17 African leaders have so far confirmed that they would grace the celebration of Ghana's Golden Jubilee on March 6 this year.
The Government has sent invitations to all African leaders to attend the [email protected] celebrations but the 17 Heads of State have given their word that they will honour the invitations.
Ghana`s celebration of its 50th birthday is seen in many quarters as an African celebration because the country, known during British colonial rule as Gold Coast, championed the continent's independence immediately after it became the first independent black African state on March 6, 1957.
With the historically prophetic statement, "The independence of Ghana is meaningless until it is linked up with the total liberation of the African continent,” uttered by our first Prime Minister, Kwame Nkrumah, at the dawn of independence, the floodgates of African freedom from colonial shackles were literally opened.
Reacting to a questioner at Meet-the- Press conference in Accra. Kwadwo Okyere Mpiani, Chairman of the National Planning Committee for the Golden Jubilee Celebrations, articulated that Ghana's independence gave it the impetus to expend huge sums of money to fight for the liberation of African colonies.
Earlier in a five-page speech read to the media, Mr. Mpiani referred to former President Nkrumah's assertion, saying, “Today, all of Africa is indeed free and it is significant that our current President, John Agyekum Kufuor has been given the distinguished honour by his fellow leaders to chair the Africa Union in this Golden Jubilee year.”
The Jubilee celebrations are under the theme, “Ghana @50: Celebrating African Excellence.”
He observed that the celebrations was a time to “show what is it about us that propelled our founding fathers to inspire and lead Africa to freedom and self-rule,” stating that they offer us another platform to show why 50 years on, Ghana was leading the way to the resurgence of and revitalisation of Africa's unfulfilled dreams.
“If indeed, we are to fulfill our pledge to champion Africa's excellence in this new century, the guiding light must be that of a united people, in a united country that is justifiably proud of its achievements and most deserving of sharing our joy with the rest of the world on 50th birthday.”
Mr Mpiani, who is the Chief of Staff, told reporters that the celebrations would start with commemorative parades in every district of the country, which would be followed by street parties and carnivals. Miss [email protected] gala balls would also be held. He said on the evening of March 6, Parliament would hold a commemorative session to relive and re-enact the moment when the colonial authorities formally handed over power to then Premier Nkrumah.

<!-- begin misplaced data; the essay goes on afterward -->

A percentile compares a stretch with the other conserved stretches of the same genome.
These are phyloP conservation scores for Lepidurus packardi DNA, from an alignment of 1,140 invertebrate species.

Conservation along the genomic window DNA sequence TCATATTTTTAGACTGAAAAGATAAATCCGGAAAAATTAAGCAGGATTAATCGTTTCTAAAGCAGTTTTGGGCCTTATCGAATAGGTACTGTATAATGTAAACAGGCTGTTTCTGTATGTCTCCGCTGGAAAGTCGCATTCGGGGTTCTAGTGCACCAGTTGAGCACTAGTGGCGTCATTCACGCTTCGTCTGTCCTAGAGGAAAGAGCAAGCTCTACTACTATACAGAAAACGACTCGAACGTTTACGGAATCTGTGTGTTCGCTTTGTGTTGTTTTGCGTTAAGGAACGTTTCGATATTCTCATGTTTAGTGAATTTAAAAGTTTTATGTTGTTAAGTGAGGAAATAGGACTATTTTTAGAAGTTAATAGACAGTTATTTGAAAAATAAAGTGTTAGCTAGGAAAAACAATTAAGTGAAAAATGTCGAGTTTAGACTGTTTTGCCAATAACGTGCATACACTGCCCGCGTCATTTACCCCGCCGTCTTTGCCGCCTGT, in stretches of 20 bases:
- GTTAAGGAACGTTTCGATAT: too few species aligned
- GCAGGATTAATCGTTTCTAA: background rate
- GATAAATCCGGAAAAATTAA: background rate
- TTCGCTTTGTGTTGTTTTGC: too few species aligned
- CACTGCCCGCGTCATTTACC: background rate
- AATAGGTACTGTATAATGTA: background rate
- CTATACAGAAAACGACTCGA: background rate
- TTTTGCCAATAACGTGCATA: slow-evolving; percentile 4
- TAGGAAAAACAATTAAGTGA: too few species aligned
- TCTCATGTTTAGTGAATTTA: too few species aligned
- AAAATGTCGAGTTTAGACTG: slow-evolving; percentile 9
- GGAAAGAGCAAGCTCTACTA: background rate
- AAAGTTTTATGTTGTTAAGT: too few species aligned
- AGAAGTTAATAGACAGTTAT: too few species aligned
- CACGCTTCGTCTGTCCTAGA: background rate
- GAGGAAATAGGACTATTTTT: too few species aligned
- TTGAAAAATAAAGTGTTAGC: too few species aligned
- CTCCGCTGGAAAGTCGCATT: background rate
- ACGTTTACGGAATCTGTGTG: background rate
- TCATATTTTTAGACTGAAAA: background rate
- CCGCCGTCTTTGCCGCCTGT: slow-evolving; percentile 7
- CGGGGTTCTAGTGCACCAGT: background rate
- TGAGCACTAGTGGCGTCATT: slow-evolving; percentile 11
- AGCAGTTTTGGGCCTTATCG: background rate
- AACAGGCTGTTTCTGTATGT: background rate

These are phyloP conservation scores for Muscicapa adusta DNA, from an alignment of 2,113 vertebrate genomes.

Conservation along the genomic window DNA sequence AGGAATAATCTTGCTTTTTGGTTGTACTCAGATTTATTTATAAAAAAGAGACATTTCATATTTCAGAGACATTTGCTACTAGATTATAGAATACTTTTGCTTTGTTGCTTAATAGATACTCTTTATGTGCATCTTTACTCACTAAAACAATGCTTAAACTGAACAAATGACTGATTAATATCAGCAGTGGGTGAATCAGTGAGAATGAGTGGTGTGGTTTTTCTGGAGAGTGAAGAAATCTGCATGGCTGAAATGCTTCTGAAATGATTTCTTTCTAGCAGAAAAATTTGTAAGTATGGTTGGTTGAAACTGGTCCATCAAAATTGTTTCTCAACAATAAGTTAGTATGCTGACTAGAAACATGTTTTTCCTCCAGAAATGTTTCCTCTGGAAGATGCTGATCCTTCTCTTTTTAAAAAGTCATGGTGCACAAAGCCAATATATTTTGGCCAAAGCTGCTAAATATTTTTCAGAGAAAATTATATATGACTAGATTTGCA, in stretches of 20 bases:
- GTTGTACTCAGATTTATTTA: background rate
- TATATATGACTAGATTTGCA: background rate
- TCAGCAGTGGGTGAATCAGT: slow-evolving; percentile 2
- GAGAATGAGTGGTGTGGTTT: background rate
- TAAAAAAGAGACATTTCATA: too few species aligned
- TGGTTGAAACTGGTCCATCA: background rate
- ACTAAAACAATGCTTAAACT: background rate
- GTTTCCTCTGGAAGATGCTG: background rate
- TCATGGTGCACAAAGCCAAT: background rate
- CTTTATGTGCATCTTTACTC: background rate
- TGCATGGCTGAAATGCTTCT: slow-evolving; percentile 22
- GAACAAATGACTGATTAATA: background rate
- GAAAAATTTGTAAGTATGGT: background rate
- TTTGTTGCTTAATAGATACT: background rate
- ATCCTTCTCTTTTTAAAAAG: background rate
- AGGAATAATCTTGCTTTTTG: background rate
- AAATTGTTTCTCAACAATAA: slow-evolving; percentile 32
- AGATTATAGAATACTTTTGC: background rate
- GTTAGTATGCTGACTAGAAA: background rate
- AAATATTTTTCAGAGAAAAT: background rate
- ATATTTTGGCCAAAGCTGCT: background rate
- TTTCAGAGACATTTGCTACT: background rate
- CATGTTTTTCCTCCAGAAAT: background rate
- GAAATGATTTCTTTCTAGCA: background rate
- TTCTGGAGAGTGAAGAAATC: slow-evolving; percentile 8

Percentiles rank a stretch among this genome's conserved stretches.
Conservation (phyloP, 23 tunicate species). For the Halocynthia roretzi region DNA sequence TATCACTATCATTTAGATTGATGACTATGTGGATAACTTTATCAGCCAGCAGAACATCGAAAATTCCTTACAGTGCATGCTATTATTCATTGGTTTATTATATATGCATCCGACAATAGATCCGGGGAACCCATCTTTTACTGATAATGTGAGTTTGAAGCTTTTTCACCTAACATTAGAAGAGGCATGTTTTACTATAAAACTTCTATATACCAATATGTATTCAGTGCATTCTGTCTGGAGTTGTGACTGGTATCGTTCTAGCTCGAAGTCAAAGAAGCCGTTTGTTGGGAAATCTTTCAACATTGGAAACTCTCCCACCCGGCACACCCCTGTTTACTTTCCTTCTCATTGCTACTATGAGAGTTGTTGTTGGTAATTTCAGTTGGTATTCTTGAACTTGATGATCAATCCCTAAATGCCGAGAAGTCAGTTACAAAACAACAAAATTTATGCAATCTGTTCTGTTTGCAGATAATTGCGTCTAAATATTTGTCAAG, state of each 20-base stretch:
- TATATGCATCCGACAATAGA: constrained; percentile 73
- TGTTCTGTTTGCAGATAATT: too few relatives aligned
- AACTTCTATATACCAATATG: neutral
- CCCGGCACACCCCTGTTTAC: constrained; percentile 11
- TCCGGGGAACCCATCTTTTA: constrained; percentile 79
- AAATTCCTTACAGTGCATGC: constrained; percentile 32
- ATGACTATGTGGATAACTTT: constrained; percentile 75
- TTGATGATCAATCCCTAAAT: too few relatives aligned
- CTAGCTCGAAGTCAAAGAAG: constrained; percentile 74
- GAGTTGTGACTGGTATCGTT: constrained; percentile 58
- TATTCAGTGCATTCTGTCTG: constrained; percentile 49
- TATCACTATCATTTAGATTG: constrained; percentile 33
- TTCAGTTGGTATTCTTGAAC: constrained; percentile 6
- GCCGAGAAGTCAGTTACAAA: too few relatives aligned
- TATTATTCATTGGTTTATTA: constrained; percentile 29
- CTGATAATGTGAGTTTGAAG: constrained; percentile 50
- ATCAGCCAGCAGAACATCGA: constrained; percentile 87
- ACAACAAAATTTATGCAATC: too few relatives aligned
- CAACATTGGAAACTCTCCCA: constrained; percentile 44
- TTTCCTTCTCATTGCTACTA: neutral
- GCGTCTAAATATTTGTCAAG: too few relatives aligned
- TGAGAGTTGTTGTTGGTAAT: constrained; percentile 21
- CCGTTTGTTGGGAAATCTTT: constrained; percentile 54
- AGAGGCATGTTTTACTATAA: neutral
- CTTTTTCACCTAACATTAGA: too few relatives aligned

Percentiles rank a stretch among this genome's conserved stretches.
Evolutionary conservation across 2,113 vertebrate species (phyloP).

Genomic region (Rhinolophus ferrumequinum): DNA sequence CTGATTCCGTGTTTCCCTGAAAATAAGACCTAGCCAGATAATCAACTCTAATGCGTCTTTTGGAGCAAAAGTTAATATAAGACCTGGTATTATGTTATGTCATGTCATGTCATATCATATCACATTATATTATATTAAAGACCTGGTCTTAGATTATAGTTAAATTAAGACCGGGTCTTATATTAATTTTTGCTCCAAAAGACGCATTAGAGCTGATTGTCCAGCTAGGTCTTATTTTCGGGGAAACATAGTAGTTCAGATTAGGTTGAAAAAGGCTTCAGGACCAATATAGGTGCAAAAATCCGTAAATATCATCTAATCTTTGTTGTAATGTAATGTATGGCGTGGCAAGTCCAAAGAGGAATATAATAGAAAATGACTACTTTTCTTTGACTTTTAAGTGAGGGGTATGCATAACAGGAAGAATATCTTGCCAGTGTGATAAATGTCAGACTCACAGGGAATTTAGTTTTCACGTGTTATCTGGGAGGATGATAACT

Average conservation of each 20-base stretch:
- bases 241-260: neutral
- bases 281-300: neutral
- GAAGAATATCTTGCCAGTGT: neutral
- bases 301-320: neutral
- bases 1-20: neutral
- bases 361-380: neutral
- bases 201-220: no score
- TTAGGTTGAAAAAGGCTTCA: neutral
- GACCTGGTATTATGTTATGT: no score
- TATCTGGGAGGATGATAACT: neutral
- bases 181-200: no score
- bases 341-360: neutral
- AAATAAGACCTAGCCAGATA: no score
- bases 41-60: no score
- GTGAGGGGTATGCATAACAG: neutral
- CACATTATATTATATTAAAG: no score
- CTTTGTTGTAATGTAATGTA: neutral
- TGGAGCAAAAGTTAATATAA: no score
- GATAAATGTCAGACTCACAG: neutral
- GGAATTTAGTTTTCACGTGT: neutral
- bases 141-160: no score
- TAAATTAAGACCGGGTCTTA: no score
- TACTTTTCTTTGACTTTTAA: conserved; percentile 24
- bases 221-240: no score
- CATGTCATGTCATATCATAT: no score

The special session will be participated by 37 prominent speakers from Legislatures of African states as well as the Duke of Kent, who will represent Her Majesty Queen Elizabeth II; like his mother did 50 years ago.
Touching on the non-inclusion of opposition political parties in the planning of the celebrations, he argued that the planning followed long and established precedence and practice for important national events since 1957. “The celebration of our birth as a nation state fifty years ago was planned and managed by the Government of the day. Since then, the organisation of the celebrations of every landmark point in our history has been stewarded by the incumbent Government at the helm of our affairs.
“The 25th anniversary of our independence was planned by the Government of Dr Hilla Limann, though its fulfilment was cut short by a violent disruption to constitutional order. Ten years ago, the 40th anniversary of our independence was planned and implemented by the Government of the National Democratic Congress, without any fuss or protest from any of the political parties.”
Mr. Mpiani, who also doubles as Minister for Presidential Affairs, further contended that the principle of incumbent governments taking charge of the responsibility for planning national occasions is not peculiar to Ghana or Africa.
He noted that it is applied and observed throughout the world and has never been considered as an issue of serious fracture of the unity and sanctity of nations, adding it is not a “legitimate basis for sowing seeds of disunity amongst the people.”
Quizzed whether, as part of the celebrations, it was not worth honouring Nkrumah and rehabilitating his hometown, Nkroful, the Chief of Staff conceded that “nobody can push aside the Nkrumah” and we can never run away from the Nkrumah factor.” But added that some people started the nationalist struggle before Nkrumah returned to the Gold Coast to lead his party and country to independence.
On the role of former President Rawlings in the celebrations, he counter-questioned, “I really don't know what you want [former] President Rawlings to do?” He asserted that Rawlings has no specific role per se in the planning of the anniversary, pointing out, “there is nothing like a co-Presidency. There is only one President.”